We started getting out stuff for the nursery!  Oh, wow, so much cute stuff!  Daniel painted last Saturday, and I’m hoping to start decorating soon!  And Kid’s Market this year…

January 14, 2011

Decisions

Filed under: Adoption 101 — aunthoddy @ 9:27 PM
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I am typicallly a fairly confident, somewhat impulsive person.  I generally know what I want, and I set up a plan to achieve that goal.

That doesn’t work so well with life-changing decisions that involve God & my spouse.

Those two have had me waiting for several years now.  It’s hard.  I’m so tired of waiting.  I’m so ready to move ahead, pursue, make something happen.

But the stakes are too high.

My faith, my marriage- these are worth waiting.  Honoring God and my husband are not optional.  Or easy.

Daniel & I both feel that God has led us to adopt.  Now the decisions really start!  Most fertile couples decide two things: 1- Let’s have a baby!  2- How about now?!  The choices associated with adoption are almost endless:

Domestic or International?

Boy or Girl?

Special needs?  How much?  Which ones?

How many?  One child, two?  Sibling group?

What age?

Open?  Closed?  Semi-open?

What agency?

Which country?  What race?

How will we pay for it?

At this point, I’m torn between signing up for international adoption (generally a more sure thing) or hoping that someone finds out about us and “gives” us their baby.  But what if I’m waiting for that, when I should be pursuing international adoption?  Or what if I start an international adoption, and…  You see how it goes.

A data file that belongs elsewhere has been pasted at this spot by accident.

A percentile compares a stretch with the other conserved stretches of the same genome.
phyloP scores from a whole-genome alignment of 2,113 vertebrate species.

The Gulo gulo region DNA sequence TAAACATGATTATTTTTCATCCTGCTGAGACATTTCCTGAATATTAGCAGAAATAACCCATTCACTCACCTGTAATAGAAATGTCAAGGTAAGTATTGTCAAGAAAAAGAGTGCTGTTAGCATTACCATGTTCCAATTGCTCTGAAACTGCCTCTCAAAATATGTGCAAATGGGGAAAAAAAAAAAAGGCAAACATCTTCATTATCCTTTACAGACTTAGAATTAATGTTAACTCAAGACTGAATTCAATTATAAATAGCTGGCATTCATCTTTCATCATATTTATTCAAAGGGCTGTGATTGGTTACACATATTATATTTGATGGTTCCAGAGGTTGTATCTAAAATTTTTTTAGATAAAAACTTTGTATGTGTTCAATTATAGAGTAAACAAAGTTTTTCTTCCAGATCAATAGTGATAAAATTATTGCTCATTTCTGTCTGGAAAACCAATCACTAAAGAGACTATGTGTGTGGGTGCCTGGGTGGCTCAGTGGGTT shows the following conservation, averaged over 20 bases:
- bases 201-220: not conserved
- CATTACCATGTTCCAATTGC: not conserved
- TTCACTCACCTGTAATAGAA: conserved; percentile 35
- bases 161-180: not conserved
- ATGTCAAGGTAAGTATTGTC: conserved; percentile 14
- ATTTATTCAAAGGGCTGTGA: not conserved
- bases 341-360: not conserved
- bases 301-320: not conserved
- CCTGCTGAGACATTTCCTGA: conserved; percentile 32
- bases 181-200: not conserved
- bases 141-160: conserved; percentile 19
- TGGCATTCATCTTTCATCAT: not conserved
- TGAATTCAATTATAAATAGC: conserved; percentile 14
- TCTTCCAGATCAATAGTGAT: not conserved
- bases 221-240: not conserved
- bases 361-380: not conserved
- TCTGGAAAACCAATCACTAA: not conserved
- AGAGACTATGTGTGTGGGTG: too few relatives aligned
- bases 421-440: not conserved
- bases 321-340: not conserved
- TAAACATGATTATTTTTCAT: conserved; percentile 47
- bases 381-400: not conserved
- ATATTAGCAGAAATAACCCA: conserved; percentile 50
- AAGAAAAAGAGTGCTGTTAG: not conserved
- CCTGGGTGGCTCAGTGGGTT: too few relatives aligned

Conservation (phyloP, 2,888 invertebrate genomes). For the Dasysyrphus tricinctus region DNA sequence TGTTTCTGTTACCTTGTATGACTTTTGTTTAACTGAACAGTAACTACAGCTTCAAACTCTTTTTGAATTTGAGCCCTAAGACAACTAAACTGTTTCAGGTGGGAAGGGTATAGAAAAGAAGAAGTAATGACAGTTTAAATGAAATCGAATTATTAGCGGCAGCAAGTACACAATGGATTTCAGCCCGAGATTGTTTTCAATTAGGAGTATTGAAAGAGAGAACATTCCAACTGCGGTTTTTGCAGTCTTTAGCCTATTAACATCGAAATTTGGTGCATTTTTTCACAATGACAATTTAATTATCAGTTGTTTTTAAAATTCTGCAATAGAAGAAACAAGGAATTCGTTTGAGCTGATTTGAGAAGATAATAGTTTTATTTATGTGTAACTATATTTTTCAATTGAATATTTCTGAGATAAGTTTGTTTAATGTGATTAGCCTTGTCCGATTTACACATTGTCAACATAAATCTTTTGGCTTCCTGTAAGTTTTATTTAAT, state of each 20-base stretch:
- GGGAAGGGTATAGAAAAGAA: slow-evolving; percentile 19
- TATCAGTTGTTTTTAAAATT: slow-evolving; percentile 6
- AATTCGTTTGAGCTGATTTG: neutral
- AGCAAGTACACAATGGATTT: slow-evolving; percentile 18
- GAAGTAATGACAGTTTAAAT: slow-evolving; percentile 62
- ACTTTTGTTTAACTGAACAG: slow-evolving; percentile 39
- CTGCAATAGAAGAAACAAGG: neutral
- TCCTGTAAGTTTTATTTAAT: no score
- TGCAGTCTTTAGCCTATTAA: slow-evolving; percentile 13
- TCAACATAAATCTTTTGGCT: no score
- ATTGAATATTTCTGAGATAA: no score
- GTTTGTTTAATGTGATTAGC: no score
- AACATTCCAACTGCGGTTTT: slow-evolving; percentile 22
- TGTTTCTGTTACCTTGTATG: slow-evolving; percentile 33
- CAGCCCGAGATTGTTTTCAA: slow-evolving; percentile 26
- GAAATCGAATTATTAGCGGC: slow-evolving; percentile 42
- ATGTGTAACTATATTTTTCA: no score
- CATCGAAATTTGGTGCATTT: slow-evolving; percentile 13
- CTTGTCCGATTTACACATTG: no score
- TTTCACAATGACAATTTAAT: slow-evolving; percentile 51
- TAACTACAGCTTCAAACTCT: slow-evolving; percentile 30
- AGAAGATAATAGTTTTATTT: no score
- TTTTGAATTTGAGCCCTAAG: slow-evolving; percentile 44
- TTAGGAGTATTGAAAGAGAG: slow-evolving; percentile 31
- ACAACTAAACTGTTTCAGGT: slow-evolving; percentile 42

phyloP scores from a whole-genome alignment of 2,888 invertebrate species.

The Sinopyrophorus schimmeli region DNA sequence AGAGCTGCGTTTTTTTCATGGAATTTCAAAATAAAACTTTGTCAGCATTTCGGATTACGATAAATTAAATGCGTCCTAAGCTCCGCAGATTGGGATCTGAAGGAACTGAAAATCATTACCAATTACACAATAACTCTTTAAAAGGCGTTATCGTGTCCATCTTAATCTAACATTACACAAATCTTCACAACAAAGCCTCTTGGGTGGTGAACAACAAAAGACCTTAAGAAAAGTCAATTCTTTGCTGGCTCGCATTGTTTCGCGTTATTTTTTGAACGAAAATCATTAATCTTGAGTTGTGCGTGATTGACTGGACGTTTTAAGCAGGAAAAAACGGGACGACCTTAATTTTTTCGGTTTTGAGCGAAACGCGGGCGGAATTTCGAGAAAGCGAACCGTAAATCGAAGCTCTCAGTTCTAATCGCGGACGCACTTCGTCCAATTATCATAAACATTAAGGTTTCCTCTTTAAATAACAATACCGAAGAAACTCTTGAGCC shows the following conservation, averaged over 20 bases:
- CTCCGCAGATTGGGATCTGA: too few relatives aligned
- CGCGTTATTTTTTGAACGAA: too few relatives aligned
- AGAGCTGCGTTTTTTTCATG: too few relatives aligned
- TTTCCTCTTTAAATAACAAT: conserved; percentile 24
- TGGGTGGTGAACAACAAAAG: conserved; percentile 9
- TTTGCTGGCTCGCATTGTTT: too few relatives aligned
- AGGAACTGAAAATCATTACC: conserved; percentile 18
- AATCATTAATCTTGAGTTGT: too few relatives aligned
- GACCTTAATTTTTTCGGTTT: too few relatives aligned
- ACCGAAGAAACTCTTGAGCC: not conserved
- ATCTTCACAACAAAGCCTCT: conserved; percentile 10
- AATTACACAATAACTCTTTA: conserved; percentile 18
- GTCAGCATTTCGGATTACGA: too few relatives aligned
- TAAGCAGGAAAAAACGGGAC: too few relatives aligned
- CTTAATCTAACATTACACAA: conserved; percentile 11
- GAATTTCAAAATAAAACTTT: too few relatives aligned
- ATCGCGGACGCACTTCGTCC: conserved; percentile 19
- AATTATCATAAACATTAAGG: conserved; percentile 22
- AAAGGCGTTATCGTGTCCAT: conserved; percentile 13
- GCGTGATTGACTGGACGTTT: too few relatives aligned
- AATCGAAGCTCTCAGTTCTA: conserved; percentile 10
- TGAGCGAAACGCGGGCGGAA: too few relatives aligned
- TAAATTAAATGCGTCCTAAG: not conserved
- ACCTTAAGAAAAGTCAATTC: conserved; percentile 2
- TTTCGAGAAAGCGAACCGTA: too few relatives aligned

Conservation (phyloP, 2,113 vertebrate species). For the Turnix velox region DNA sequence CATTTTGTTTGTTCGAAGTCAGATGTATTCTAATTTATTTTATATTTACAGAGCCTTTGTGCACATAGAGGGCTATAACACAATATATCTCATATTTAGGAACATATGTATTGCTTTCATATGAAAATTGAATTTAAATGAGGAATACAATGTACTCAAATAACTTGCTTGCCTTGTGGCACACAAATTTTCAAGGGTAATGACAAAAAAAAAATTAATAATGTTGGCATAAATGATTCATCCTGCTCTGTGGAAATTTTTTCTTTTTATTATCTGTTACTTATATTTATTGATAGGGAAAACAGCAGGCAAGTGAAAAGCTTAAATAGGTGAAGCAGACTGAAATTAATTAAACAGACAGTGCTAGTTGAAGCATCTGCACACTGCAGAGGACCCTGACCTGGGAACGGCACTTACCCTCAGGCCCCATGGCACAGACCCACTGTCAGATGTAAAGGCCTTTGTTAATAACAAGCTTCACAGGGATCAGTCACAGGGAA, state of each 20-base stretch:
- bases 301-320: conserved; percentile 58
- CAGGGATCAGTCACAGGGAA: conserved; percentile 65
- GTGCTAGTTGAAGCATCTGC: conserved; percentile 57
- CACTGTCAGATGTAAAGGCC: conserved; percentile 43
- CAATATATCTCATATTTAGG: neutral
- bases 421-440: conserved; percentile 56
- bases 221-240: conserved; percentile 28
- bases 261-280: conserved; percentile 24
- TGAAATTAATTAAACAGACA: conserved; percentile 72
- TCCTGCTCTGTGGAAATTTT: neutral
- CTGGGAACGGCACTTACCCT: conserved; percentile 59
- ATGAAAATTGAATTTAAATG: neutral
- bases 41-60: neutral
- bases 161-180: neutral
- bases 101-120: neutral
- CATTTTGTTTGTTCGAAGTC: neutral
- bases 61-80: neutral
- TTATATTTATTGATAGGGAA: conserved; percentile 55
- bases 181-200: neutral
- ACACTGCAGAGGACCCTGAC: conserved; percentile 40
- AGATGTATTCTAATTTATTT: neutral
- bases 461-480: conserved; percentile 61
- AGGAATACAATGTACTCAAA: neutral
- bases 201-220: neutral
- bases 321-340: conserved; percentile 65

Most couples who set out to adopt do end up adopting.  However, many change agencies, countries & et cetera during the process.  This costs time and money.  I really don’t want to do that.  So I want to be sure.

Right baby/child, right place, right time.

I know without a doubt that God can make this happen.  We are the uncertain variable in this equation.

And we so desperately want to do the right thing.

So, here’s where we are right now.  This is totally subject to change!

Leaning toward international

Thinking seriously about Bethany Christian Services as an agency

Open to any race, but concerned about our location and the impact on our future children

Age- Infant to two years

Minor special needs (ie- cleft palate, things correctable by simple surgery…)

Would love two children, boy and girl, possibly sibling group

We have “gone public” with our decision to adopt.  If God would use that as an avenue, we’d be very pleased.  If you know of a friend of a friend with a child they are unable to parent, please do let us know!

January 11, 2011

Resources

Filed under: Adoption 101 — aunthoddy @ 9:30 PM

I’m a resource nut.  I’ve scouted out infertility magazines, chat rooms, podcasts, books- you name it.  I’ve read, cried, prayed, listened.

Now, I’m so excited to be researching in another direction!

I realize that I’m more intensely interested in this than the rest of you, but I thought I’d share some of the things that I’ve come across.  You can click on some, listen to portions, or just come back later; whatever works for you!

Finding the Right Child for You

#83 talks about some of the choices we’re praying about

Wrapping Around Adoptive Families

This is a little booklet put out by Focus on the Family…and I have a copy just for you!  Let me know if you’d like one!

I bought this book last week.

And this one.

Somehow I ended up with two copies of this book!

I enjoyed this podcast.

I also appreciated this interview with the Chapmans.

I’m sure I’ll be sharing more “stuff” as I find it.

Next to God, and of course Daniel, I consider you to be my greatest resource!  Thanks for all of your support!